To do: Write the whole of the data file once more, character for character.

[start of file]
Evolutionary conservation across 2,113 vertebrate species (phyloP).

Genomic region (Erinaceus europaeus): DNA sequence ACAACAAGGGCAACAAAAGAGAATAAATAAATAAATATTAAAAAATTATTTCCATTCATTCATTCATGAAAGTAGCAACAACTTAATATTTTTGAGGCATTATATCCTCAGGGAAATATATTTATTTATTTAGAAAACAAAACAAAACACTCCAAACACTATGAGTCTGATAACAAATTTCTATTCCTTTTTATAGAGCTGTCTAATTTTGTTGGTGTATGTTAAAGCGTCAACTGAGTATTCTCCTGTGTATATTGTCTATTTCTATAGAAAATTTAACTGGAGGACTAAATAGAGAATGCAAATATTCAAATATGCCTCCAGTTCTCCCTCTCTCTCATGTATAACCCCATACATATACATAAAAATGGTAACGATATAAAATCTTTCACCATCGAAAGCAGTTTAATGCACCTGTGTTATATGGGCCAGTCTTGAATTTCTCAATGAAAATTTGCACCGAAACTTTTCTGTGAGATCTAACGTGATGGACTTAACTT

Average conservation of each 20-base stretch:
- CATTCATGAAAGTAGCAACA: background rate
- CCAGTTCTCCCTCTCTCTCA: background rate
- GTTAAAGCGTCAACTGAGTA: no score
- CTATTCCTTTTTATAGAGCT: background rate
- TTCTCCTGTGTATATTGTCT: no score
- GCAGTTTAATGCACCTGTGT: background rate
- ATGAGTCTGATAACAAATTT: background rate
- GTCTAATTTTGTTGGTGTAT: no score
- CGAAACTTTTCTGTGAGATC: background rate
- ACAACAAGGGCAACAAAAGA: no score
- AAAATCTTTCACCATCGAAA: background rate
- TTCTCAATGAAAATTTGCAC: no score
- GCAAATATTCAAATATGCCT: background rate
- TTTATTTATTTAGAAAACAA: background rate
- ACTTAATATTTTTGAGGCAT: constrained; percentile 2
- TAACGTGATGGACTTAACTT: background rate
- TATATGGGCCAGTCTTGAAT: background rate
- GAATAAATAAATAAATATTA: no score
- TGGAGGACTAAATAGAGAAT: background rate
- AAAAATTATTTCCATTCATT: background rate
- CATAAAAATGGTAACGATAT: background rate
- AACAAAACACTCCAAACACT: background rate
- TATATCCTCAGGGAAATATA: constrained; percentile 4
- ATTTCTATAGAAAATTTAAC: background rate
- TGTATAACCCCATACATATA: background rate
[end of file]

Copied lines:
Evolutionary conservation across 2,113 vertebrate species (phyloP).

Genomic region (Erinaceus europaeus): DNA sequence ACAACAAGGGCAACAAAAGAGAATAAATAAATAAATATTAAAAAATTATTTCCATTCATTCATTCATGAAAGTAGCAACAACTTAATATTTTTGAGGCATTATATCCTCAGGGAAATATATTTATTTATTTAGAAAACAAAACAAAACACTCCAAACACTATGAGTCTGATAACAAATTTCTATTCCTTTTTATAGAGCTGTCTAATTTTGTTGGTGTATGTTAAAGCGTCAACTGAGTATTCTCCTGTGTATATTGTCTATTTCTATAGAAAATTTAACTGGAGGACTAAATAGAGAATGCAAATATTCAAATATGCCTCCAGTTCTCCCTCTCTCTCATGTATAACCCCATACATATACATAAAAATGGTAACGATATAAAATCTTTCACCATCGAAAGCAGTTTAATGCACCTGTGTTATATGGGCCAGTCTTGAATTTCTCAATGAAAATTTGCACCGAAACTTTTCTGTGAGATCTAACGTGATGGACTTAACTT

Average conservation of each 20-base stretch:
- CATTCATGAAAGTAGCAACA: background rate
- CCAGTTCTCCCTCTCTCTCA: background rate
- GTTAAAGCGTCAACTGAGTA: no score
- CTATTCCTTTTTATAGAGCT: background rate
- TTCTCCTGTGTATATTGTCT: no score
- GCAGTTTAATGCACCTGTGT: background rate
- ATGAGTCTGATAACAAATTT: background rate
- GTCTAATTTTGTTGGTGTAT: no score
- CGAAACTTTTCTGTGAGATC: background rate
- ACAACAAGGGCAACAAAAGA: no score
- AAAATCTTTCACCATCGAAA: background rate
- TTCTCAATGAAAATTTGCAC: no score
- GCAAATATTCAAATATGCCT: background rate
- TTTATTTATTTAGAAAACAA: background rate
- ACTTAATATTTTTGAGGCAT: constrained; percentile 2
- TAACGTGATGGACTTAACTT: background rate
- TATATGGGCCAGTCTTGAAT: background rate
- GAATAAATAAATAAATATTA: no score
- TGGAGGACTAAATAGAGAAT: background rate
- AAAAATTATTTCCATTCATT: background rate
- CATAAAAATGGTAACGATAT: background rate
- AACAAAACACTCCAAACACT: background rate
- TATATCCTCAGGGAAATATA: constrained; percentile 4
- ATTTCTATAGAAAATTTAAC: background rate
- TGTATAACCCCATACATATA: background rate